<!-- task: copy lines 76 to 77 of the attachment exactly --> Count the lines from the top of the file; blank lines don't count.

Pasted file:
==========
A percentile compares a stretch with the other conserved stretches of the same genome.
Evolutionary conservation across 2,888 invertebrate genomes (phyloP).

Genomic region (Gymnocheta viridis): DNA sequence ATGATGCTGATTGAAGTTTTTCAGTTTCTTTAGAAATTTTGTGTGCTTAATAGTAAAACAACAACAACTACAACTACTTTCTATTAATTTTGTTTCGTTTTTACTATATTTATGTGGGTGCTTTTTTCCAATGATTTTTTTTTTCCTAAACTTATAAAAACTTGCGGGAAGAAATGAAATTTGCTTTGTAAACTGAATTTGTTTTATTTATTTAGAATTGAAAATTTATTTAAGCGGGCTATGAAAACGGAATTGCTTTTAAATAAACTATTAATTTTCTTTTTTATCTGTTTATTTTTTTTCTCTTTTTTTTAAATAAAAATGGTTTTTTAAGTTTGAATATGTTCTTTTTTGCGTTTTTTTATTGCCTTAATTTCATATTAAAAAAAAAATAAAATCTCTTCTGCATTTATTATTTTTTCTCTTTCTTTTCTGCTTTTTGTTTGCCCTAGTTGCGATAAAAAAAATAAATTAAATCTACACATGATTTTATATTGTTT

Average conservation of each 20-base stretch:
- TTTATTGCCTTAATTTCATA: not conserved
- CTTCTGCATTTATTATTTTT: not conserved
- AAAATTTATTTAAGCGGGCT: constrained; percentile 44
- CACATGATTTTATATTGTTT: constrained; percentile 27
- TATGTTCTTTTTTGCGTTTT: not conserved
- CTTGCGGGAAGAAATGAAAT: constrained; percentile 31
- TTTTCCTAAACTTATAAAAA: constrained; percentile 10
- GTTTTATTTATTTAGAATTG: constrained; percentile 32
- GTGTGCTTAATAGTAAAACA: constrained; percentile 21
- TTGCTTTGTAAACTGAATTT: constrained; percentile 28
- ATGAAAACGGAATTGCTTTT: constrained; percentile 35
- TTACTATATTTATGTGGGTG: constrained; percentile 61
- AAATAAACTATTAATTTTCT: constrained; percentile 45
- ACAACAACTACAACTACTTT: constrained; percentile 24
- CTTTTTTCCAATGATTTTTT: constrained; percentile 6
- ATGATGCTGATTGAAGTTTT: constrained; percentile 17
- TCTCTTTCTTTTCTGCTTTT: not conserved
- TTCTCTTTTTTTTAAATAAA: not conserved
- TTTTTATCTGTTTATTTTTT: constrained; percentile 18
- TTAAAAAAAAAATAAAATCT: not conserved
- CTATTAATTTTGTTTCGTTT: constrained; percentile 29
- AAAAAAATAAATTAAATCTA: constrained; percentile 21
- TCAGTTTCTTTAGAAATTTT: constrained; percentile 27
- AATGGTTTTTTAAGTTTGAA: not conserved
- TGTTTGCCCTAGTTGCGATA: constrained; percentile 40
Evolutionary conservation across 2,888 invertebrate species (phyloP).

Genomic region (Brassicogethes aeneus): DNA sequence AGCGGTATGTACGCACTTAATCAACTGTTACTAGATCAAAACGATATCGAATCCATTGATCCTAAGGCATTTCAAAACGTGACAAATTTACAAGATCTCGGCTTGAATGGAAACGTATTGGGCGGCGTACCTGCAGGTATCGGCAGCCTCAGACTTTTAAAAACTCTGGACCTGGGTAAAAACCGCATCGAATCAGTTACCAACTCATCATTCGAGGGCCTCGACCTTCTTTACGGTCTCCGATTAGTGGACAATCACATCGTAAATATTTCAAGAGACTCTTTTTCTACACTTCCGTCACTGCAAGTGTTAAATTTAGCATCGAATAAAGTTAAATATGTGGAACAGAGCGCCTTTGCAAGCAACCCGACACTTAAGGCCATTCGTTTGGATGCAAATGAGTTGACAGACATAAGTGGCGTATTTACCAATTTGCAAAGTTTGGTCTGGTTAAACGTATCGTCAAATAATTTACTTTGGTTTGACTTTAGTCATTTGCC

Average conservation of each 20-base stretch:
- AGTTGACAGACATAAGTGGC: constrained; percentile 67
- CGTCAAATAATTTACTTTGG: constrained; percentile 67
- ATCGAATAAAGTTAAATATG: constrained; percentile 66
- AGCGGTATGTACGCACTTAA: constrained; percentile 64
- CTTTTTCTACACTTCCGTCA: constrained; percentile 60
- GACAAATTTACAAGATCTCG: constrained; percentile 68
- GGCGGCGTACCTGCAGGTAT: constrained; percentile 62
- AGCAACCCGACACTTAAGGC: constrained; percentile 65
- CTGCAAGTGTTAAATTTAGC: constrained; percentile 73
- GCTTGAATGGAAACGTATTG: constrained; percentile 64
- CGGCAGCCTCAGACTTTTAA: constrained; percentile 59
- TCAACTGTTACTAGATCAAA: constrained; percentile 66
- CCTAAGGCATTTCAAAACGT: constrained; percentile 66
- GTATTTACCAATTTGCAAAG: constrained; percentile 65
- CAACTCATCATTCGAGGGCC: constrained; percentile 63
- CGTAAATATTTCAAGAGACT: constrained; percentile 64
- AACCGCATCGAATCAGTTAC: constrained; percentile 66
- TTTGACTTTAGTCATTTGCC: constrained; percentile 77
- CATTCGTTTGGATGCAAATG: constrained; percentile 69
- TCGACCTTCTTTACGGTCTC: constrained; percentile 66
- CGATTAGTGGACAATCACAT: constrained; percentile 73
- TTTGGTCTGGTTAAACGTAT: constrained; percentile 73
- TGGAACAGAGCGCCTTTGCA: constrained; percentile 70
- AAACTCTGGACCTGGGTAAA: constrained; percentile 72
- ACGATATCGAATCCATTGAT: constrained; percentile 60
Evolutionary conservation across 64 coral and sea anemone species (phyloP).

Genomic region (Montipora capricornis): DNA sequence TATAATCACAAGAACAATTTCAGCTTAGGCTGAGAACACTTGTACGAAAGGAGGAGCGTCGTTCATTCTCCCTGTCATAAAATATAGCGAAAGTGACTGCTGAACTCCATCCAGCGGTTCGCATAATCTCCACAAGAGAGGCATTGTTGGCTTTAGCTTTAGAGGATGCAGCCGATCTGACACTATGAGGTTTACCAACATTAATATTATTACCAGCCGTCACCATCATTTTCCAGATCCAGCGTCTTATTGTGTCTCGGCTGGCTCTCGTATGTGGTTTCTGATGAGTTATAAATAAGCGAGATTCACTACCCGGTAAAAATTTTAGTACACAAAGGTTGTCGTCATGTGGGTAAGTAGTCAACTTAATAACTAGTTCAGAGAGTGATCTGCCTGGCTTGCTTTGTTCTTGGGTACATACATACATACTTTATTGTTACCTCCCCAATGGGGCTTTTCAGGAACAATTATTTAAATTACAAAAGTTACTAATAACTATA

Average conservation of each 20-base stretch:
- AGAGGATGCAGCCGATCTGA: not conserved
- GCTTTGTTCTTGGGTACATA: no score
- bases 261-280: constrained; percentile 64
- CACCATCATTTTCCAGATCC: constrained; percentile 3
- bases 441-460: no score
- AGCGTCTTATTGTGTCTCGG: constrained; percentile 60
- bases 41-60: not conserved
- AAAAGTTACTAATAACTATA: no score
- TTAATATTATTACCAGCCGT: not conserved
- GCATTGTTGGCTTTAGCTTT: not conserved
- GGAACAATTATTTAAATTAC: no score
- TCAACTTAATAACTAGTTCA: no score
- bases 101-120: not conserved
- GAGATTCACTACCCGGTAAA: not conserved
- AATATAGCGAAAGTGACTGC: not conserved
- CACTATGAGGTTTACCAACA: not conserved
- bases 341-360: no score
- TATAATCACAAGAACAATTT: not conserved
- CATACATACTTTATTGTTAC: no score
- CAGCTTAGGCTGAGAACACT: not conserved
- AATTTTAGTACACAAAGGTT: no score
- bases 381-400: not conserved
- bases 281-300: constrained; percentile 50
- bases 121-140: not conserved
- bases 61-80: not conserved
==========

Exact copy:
- CACTATGAGGTTTACCAACA: not conserved
- bases 341-360: no score